A social and cultural theoretical appraisal and contextualisation of the visual and symbolic language of beadwork and dress from southern KwaZulu-Natal, held in the Campbell Collections, UKZN.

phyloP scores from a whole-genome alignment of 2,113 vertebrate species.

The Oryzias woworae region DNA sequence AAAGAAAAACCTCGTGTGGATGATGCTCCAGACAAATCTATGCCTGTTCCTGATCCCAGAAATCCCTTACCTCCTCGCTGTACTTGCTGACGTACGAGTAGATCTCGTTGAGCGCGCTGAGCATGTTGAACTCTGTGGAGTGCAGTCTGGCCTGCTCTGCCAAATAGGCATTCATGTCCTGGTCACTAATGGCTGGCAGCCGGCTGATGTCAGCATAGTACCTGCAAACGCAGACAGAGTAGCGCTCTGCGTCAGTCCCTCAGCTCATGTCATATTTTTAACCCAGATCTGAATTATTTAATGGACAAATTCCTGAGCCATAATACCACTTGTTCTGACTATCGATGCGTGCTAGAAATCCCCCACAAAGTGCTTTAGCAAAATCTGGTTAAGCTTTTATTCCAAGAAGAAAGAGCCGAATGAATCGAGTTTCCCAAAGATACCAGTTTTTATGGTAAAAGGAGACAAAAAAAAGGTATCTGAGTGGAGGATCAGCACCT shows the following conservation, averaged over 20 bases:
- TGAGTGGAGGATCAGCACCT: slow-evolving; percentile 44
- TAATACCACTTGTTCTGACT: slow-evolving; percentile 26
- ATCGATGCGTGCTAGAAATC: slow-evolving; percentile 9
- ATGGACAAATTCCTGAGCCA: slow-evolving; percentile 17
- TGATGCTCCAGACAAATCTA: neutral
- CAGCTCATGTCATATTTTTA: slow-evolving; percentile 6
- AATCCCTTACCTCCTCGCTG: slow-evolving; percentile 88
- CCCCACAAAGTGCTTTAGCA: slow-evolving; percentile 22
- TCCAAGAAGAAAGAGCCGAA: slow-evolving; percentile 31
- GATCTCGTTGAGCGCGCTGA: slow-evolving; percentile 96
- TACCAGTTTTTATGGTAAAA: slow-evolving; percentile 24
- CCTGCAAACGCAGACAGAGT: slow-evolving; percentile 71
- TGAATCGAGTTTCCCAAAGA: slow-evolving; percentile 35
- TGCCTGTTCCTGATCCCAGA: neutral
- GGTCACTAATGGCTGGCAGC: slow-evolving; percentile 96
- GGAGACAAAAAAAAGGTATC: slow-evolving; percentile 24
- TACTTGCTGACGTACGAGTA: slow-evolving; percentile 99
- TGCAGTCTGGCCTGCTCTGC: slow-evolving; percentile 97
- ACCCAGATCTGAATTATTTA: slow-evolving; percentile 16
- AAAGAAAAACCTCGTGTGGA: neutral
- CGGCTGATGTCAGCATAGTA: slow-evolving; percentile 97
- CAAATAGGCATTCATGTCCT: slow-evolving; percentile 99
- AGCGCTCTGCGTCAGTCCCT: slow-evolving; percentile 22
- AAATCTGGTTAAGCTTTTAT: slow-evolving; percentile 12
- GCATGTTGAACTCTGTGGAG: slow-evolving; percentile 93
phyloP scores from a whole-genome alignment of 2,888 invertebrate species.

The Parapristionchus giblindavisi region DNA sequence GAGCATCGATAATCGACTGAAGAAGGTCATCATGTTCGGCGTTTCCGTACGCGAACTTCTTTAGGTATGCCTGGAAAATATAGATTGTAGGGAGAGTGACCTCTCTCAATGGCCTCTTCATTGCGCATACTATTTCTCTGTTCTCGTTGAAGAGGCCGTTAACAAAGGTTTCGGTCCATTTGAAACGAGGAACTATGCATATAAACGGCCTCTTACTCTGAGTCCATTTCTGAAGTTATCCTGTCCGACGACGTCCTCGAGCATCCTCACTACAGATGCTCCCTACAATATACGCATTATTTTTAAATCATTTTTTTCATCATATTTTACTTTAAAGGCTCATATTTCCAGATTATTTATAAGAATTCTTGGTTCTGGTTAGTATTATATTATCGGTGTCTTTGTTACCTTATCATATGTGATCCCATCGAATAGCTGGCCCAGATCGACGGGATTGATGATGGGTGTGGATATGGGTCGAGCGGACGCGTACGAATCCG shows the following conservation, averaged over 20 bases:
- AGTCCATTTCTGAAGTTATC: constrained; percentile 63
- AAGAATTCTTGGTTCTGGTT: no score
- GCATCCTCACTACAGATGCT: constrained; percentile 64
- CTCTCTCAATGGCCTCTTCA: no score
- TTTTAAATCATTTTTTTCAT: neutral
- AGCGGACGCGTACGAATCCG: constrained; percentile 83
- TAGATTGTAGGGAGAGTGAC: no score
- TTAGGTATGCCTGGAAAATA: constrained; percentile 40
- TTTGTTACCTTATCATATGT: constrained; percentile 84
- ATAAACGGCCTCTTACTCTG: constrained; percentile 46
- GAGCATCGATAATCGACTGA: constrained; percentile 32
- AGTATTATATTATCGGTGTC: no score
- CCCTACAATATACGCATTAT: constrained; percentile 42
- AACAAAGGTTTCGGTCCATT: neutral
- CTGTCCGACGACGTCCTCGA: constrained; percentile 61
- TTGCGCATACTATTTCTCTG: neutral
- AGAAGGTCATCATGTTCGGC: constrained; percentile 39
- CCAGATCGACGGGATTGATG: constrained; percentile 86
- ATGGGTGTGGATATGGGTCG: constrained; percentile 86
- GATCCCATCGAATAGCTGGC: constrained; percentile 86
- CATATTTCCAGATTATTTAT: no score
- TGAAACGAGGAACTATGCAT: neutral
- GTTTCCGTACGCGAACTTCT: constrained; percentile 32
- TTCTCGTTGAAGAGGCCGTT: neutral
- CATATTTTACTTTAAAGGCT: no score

This Doctoral dissertation, A social and cultural theoretical appraisal and contextualisation of the visual and symbolic language of beadwork and dress from southern KwaZulu-Natal, held in the Campbell Collections ,University of KwaZulu-Natal seeks to act as a review and contextualisation of existing holdings of beadwork and dress to be found in the Campbell Collections of the University of KwaZulu-Natal. Most of the material referenced in this thesis was collected by the author in the post of Senior Museologist for these museum collections, but remain true to the eclectic, Africana and Oral History orientated collecting-policies of the founder, the late Dr Killie Campbell who’s ideas were no doubt equally informed by the Modernist, Colonialist notions of her times. Her collections were also heavily influenced by her friend and protégé, the artist Barbara Tyrrell, who recorded indigenous African dress according to the categories of gender age-grade/status and profession, noting within each category the correct posture, gesture and name of sitter/poser in some 1200 in-situ field-sketches of indigenous peoples of southern Africa. However, museum collecting is neither static nor neutral and as Campbell’s museum and library holdings had been bequeathed to the University of Natal (later KwaZulu-Natal), further collecting-policies were to be influenced by prevailing theories and schools of thought within the university disciplines most affecting the Collections at that time, namely Social Anthropology and History. The first of these schools excluded ‘material culture’ as being an art form (and at the time designated as a ‘craft’), as it concentrated instead on social and kinship organization( as did the British and French Schools versions of this school adopted by the English speaking University of Natal). ‘Material culture’ was the domain of Cultural Anthropology of the American and German Schools, which had been adopted by the Afrikaans speaking universities in South Africa. This fact side-lined the museum holdings of the Campbell Collections as a relevant source of study material for the University’s students as it not only delegated the material cultural artefacts to the status of ‘popular’ and ‘tourist-art’, but they were also an echo of the ruling apartheid Nationalist Government’s attempts to subvert the topic of indigenous culture to its own ends of divide and rule. Only the library division of the Campbell Collections assumed a more academic profile as it fell under the auspices of the discipline of History. The introduction of Orality-Literacy under the Faculty of European Languages and the introduction of a component of African art into the History of Art course at UKZN during the 1980s could be said to have redeemed material culture by contributing a new perspective upon it. The acquisition and sale of ‘authentic’ items of African art via western ‘Tribal-Arts’ sales-houses tends to de-emphasise the cultural function of these items for aesthetic considerations, a disingenuous mode of forcing up investment values. Only the academic writings of such art-historians as Anitra Nettleton, Sandra Klopper, Juliette Leeb-du-Toit, Thenjiwe Magwaza and Frank Jolles among others can counter this trend. This because they so often reference the Orality-Literacy theory of Walter Ong and the Symbolic Interactionist, Interpretivist and hermeneutical orientations in anthropological thought pioneered by people such as Clifford Geertz, famous for his introduction of the term ‘thick description’. These above mentioned schools of thought are the ones privileged in this thesis. From Geertz’s viewpoint I argue that instead of presupposing, as is the usual 1980-90s stance on beadwork that any suggestion of meaning, communication or message stems merely from the wish of African sellers of these crafts to appeal to European tourists/buyers with romantic notions of the ‘mythic African other’, rather these items may well still contain messages and communications that can only be understood by reference to the culture that produced them. Traditionalist women beadworkers, following ‘ukuhlonipha kolwimi’ (respect of language) encode messages into the non-verbal art of beadworking. In this they express themselves via regional colour and motif conventions that reference the formerly oral isiZulu language of the praise-poets, with its metaphor, alliteration and innuendo. In these items design and meaning unite to reflect the beadworkers/wearers’ concerns and act to not only circumscribe their identities according to gender/status/age-group that accompany important rites-of-passage like engagement, marriage, birth(ing) and death (and mourning),but also allow for the woman to express her expectations and disappointments, thus giving her a ‘voice’ albeit a non-verbal one. The regional location concentrated upon in this study is that of both the Embo-Mkhize and their Zulu neighbours’ resident in the KwaZulu-Natal midlands and the Bhaca and related Nhlangwini peoples of southern KwaZulu-Natal and East-Griqualand. The period covered is the 1950s to the 1990s, a time which largely parallels that when the administration of the Collections both passed to the University and continued to be administered by it. The majority of the items of beadwork and dress analysed in this study had actually been worn by their makers. They were obtained on field-collecting trips by museum staff during the 1980s–1990s, initially mainly by the author. Later on items were obtained increasingly more from African isiZulu speaking field collectors. Where possible in this thesis the original language of the maker-wearers, along with their explanations as to the meaning attributed to these items, has been retained and English translations provided accordingly, thereby allowing for a much clearer understanding of the connection between the rich idiomatic phraseology, often regional in its variations, and the symbolic choice of colour, motif and pattern and their intended communication. Not all beadwork and dress necessarily carries messages, but nearly all allow for ornamentation in its role of respecting and honouring (ukuhlonipha) both the ritual participants and wearers themselves as well as their viewers/witnesses (both those living and those deceased as in the case of the all-important amadlozi or ancestral-spirits). Concerns of African Feminism, modernisation and change are addressed throughout the study which has been divided into six chapters: Chapter 1 is an Introduction which gives a background to the topic, issues involved, literature and methodology. Chapter 2 is an intensive discussion of pertinent views and schools of thought (both Modernist and Postmodernist) that pertain especially to art and aesthetics, orality-literacy, anthropology (especially Interpretivism and Symbolic Interactionism) and museology, all of which are apposite to the selection of the beadwork and dress holdings under consideration. In Chapter 3 there is a discussion of the phenomenon of Nguni age-grades for both male and female and the ritual dimensions of courting which relate to the cultural significance of beadwork and dress in their function as external markers of such status and self-image. I also discuss manifestations of modernisation in relation thereto. Chapter 4 is an intensive overview of female engagement and marriage beadwork and dress and how these relate to concepts of the role of women in Nguni culture and integral to the many and various rituals of engagement and marriage that indicate these culturally important rites-of-passage. Examples of the ever-present modernisation and adaptation are also discussed. Chapter 5 examines the museum held documented beadwork communications of the women makers (in isiZulu, if available, with English translations) in the light of the cultural overview of the previous chapter. These communications involve the makers’ concepts of self, expectations, disappointments, conformity and attitudes to polygamy and awareness of modernisation and culture change. Chapter 6 is the Conclusion which summarises the thesis as a whole and suggests possible areas needing further research, particularly in field recordings of life-histories and the collecting of supporting documentation where available. The Bibliographic References follow and the thesis is supported by images placed in Appendices and marked by Chapter numbers and then Figure numbers, referenced accordingly within the chapters’ text.